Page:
THE Eastern Metropolitan Regional Council has announced a consortium led by Hitachi Zosen Inova as its preferred tenderer for a resource recovery facility in east Rockingham this month.
The facility will divert from landfill 96 per cent of the EMRC’s residential household waste.
It will convert about 300,000 tonnes of waste per year into baseload renewable energy, producing 28MW of electricity at full capacity – enough to power 36,000 homes.
The project represents a $400 million investment. It will create 300 jobs during construction and 50 new full-time jobs over more than 30 years.
National Toxics Network secretary Jane Bremmer raised concerns about the facility and another waste-to-energy plant by Phoenix Energy planned for Kwinana.
Ms Bremmer claims the facilities will set the region up as a “waste-burning pollution hotspot”.
“Both of these incinerators represent a major environmental health threat to the citizens of Rockingham, Kwinana and the whole south metro region,” she said.
“It really is a gross injustice for LGAs all over Perth to decide to send their waste to Rockingham and Kwinana.”
Ms Bremmer said more effective and sustainable zero-waste models should be pursued.
However, an Environmental Protection Authority spokesman said early waste to energy facilities in the 1970s were not fitted with pollution control equipment and this resulted in toxic emissions.
“In response, regulators developed stringent international standards, which have been imposed on waste to energy plants,” he said.
“This has resulted in low emissions.
“Some activist groups continue to raise concerns based on historical performance of these facilities.”
New Energy Corporation chief executive Jason Pugh said the Rockingham plant would use the best available technology in the world.
“The waste going to this facility will only ever end up as landfill,” he said.
“Waste-to-energy is recognised worldwide as much better sustainably and environmentally than landfill.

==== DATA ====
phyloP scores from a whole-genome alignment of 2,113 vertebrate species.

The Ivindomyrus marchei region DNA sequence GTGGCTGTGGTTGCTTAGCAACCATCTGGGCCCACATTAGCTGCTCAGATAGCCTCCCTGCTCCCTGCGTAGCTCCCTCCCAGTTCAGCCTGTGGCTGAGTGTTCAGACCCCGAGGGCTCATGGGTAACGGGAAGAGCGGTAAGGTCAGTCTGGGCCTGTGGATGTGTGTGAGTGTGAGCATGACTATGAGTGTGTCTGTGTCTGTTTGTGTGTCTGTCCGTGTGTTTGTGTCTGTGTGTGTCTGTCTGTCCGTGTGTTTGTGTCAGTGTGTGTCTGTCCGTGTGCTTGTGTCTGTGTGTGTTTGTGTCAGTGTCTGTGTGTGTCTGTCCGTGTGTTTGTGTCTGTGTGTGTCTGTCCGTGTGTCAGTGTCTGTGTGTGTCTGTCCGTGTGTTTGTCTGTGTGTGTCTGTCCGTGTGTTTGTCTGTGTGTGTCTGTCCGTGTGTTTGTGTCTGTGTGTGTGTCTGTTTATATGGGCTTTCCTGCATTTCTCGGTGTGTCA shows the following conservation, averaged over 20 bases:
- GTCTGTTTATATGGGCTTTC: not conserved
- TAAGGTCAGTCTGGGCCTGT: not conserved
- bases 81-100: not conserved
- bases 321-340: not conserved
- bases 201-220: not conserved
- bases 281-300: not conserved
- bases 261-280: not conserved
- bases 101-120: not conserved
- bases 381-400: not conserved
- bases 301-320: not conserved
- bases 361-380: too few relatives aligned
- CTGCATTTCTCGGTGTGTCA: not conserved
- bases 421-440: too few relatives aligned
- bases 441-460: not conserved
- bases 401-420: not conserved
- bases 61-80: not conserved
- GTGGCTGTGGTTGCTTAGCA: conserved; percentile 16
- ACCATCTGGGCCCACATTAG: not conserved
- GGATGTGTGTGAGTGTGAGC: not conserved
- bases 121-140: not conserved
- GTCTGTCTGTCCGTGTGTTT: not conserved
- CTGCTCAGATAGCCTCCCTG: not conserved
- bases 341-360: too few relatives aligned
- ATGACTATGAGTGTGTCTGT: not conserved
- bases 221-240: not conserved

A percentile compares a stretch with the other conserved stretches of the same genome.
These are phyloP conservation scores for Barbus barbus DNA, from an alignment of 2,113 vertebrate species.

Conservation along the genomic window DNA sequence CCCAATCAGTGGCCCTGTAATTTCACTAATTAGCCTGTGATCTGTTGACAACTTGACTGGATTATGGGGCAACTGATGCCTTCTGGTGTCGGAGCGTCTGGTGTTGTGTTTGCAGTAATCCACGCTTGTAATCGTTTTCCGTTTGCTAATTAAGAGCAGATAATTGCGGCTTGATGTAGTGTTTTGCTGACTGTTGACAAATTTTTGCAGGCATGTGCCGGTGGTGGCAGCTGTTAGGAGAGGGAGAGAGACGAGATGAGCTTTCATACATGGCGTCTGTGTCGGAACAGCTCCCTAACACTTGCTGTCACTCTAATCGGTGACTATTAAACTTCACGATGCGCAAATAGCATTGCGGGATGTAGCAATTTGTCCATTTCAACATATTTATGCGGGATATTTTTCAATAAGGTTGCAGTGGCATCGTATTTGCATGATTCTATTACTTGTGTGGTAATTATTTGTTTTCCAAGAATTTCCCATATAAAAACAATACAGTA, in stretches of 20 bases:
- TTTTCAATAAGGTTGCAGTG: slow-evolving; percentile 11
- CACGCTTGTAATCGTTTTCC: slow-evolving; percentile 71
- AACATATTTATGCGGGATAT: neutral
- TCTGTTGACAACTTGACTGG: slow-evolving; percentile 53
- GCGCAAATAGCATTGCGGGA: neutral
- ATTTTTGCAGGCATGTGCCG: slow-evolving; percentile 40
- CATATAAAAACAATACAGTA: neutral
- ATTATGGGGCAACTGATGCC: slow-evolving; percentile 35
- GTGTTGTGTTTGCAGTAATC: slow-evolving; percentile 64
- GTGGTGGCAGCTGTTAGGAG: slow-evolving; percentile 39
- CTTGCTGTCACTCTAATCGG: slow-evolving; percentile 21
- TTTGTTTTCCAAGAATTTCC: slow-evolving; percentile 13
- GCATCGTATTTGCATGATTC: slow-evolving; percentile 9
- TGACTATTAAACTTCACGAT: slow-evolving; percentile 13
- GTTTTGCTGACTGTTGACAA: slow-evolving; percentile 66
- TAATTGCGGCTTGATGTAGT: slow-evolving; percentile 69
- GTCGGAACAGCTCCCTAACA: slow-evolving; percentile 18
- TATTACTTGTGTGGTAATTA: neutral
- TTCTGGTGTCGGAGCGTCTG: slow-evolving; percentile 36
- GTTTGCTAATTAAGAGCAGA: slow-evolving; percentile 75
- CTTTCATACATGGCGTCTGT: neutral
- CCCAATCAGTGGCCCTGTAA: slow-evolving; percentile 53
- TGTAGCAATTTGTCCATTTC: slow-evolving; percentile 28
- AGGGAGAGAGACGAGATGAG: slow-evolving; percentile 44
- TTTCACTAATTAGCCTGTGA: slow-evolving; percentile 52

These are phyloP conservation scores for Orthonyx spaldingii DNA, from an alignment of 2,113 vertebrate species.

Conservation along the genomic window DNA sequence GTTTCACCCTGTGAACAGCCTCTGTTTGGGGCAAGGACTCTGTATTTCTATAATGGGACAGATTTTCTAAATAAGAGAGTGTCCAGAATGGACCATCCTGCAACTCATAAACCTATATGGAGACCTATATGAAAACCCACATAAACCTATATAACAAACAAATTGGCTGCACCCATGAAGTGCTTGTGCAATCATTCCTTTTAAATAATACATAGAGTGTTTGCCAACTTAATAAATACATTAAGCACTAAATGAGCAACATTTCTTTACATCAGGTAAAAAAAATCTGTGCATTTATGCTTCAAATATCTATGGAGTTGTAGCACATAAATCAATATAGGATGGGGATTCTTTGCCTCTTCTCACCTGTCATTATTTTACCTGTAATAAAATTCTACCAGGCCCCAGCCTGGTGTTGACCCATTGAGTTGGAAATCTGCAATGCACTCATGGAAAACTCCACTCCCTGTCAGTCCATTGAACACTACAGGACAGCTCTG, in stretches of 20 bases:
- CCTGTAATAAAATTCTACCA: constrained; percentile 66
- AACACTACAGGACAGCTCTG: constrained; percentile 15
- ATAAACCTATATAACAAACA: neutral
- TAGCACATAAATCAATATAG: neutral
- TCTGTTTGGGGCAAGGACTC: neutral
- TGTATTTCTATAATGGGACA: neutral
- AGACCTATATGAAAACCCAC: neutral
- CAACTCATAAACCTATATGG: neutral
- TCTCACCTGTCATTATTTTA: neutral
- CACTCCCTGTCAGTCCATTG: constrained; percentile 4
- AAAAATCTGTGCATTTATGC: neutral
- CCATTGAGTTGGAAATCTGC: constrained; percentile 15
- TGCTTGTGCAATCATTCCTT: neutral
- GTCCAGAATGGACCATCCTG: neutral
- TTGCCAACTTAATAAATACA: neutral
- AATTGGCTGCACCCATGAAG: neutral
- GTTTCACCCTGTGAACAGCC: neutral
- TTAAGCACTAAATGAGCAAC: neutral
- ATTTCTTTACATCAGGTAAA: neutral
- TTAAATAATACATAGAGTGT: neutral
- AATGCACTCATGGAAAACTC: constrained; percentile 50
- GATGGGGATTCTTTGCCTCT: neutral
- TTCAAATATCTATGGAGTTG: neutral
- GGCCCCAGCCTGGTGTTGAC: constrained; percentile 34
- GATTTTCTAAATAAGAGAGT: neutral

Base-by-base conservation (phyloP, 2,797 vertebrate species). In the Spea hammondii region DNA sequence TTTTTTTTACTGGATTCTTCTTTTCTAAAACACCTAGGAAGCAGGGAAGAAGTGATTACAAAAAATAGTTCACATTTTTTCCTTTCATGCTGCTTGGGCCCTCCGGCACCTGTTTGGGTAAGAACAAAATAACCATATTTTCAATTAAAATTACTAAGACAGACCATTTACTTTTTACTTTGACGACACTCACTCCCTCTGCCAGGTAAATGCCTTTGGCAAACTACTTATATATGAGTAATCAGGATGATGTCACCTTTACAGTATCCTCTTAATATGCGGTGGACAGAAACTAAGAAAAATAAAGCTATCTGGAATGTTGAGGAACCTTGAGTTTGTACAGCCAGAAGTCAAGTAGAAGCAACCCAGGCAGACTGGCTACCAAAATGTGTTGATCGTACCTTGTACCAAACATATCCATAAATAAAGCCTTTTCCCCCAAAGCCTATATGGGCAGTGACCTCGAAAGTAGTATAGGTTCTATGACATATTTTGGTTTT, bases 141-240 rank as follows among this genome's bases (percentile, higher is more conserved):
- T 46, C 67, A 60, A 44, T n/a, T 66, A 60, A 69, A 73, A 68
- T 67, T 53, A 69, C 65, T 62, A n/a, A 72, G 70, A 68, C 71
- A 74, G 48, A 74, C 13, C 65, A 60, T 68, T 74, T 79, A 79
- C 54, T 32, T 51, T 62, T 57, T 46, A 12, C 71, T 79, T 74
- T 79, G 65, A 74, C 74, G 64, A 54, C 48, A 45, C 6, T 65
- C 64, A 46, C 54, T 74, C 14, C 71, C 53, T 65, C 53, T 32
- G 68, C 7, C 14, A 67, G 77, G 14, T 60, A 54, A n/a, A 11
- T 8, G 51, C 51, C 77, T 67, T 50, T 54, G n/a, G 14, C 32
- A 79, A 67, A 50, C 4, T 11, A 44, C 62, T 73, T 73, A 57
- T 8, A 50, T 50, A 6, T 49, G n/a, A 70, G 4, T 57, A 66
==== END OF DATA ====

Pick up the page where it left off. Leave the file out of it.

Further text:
“Any impacts from the plant will be assessed in a scientific and systematic way by independent professionals at the EPA.”
Phoenix Energy managing director Peter Dyson said the plant, in the heart of the Kwinana Industrial Area, would be operational in the first quarter of 2021.
“Our plant has received all environmental and planning approvals required to commence construction,” he said.
“These approvals were subject to rigorous assessment by the relevant authorities and detailed public consultation.
“The approvals do not permit imported wastes to be treated and have strict criteria on what are acceptable wastes.
“Globally, there are over 2000 such plants operating well within the strict European Waste to Energy Emission Limits,” Mr Dyson said.
“Any plant built in Perth will be a ‘best in class’ design and therefore technologies that can’t demonstrate a track record of compliance would be rejected early in the approval process.”
A City of Kwinana spokesman said the Phoenix facility was appropriately located within the heavy industrial area.
“Once the facility begins operating… the environmental emissions from the plant will continue to be strictly monitored to ensure public and environmental health and safety requirements are being fully complied with,” he said.